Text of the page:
2D Shapes

Shapes can be added to 2D Canvases to create complex figures. These may be reactions, or ions or something else. This document covers the different types of 2D shapes and how to use them.

Managing Shapes

2D shapes can be added to 2D Canvases in a couple ways. The first is by adding a single shape by using the Canvas.addShape() function which takes a single shape object as a parameter. Use this function when you want to add to a figure that is already set up. The second method is by using the Canvas.loadContent() function which takes an array of Molecules and an array of Shapes as parameters. Use this when you want to initialize a figure based on a preconfigured set of Molecules and Shapes, such as when reading a reaction file.

You can remove a shape from a 2D Canvas by using the Canvas.removeShape() function which takes the shape to be removed as parameter.

Shapes can be controlled with visual specifications just like the rest of the objects in the ChemDoodle Web Components library. The following visual specifications are global shape specifications that will affect all shapes. Specific visual specifications are covered in the individual shape sections below.

  1. shapes_color – The color string to be used to draw shapes.
  2. shapes_lineWidth – The line width used to draw shapes.

Shapes

2D Shape List

Line

A Line is simply a graphical stroke between two points. In addition, lines can be decorated as arrows. The Line constructor takes two Point data structures, the first Point defining where the line begins from and the second Point defining where the line ends. After initialization, you can change the Line.arrowType variable to draw it as an arrow. The following example shows how to do this:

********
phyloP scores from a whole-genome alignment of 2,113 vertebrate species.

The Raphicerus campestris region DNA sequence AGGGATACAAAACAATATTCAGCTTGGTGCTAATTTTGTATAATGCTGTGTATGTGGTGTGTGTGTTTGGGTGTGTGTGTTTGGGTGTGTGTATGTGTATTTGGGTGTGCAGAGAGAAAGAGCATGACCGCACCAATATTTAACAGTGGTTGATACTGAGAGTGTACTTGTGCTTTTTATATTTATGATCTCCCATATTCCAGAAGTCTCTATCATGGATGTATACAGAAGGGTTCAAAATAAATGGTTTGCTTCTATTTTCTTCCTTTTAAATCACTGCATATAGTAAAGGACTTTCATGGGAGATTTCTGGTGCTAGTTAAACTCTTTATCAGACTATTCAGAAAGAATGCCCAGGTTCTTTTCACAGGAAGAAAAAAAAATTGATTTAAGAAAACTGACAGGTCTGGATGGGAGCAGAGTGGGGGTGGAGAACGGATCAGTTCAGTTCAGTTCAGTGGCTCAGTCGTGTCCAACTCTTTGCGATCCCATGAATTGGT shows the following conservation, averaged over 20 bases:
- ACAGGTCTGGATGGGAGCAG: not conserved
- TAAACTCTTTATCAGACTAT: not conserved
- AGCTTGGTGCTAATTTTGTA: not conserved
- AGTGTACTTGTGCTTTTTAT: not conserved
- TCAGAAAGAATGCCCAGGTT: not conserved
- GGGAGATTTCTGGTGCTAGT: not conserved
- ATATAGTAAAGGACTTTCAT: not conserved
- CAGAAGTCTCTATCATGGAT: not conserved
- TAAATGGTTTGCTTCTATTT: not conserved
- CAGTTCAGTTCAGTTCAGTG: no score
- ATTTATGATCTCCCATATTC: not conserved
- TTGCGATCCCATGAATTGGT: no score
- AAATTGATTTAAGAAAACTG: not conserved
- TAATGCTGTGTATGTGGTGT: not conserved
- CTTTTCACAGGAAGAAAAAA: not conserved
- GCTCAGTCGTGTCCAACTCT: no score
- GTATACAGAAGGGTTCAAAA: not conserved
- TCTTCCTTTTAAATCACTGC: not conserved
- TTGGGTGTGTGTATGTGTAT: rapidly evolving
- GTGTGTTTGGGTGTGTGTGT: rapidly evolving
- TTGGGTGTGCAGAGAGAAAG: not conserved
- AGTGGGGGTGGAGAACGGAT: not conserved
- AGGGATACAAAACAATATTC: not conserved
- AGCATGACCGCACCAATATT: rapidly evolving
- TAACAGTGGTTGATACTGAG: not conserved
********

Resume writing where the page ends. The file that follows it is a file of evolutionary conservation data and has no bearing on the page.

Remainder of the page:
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<script>
  var viewerLine = new ChemDoodle.ViewerCanvas('viewerLine', 100, 100);
  // create a plain line
  var plainLine = new ChemDoodle.structures.d2.Line(new ChemDoodle.structures.Point(10, 10), new ChemDoodle.structures.Point(90, 10));
  // create a synthetic arrow
  var syntheticArrow = new ChemDoodle.structures.d2.Line(new ChemDoodle.structures.Point(10, 30), new ChemDoodle.structures.Point(90, 30));
  syntheticArrow.arrowType = ChemDoodle.structures.d2.Line.ARROW_SYNTHETIC;
  // create a retrosynthetic arrow
  var retrosyntheticArrow = new ChemDoodle.structures.d2.Line(new ChemDoodle.structures.Point(10, 50), new ChemDoodle.structures.Point(90, 50));
  retrosyntheticArrow.arrowType = ChemDoodle.structures.d2.Line.ARROW_RETROSYNTHETIC;
  // create a resonance arrow
  var resonanceArrow = new ChemDoodle.structures.d2.Line(new ChemDoodle.structures.Point(10, 70), new ChemDoodle.structures.Point(90, 70));
  resonanceArrow.arrowType = ChemDoodle.structures.d2.Line.ARROW_RESONANCE;
  // create an equilibrium arrow
  var equilibriumArrow = new ChemDoodle.structures.d2.Line(new ChemDoodle.structures.Point(10, 90), new ChemDoodle.structures.Point(90, 90));
  equilibriumArrow.arrowType = ChemDoodle.structures.d2.Line.ARROW_EQUILIBRIUM;
  // add the lines
  viewerLine.addShape(plainLine);
  viewerLine.addShape(syntheticArrow);
  viewerLine.addShape(retrosyntheticArrow);
  viewerLine.addShape(resonanceArrow);
  viewerLine.addShape(equilibriumArrow);
  // repaint
  viewerLine.repaint();
</script>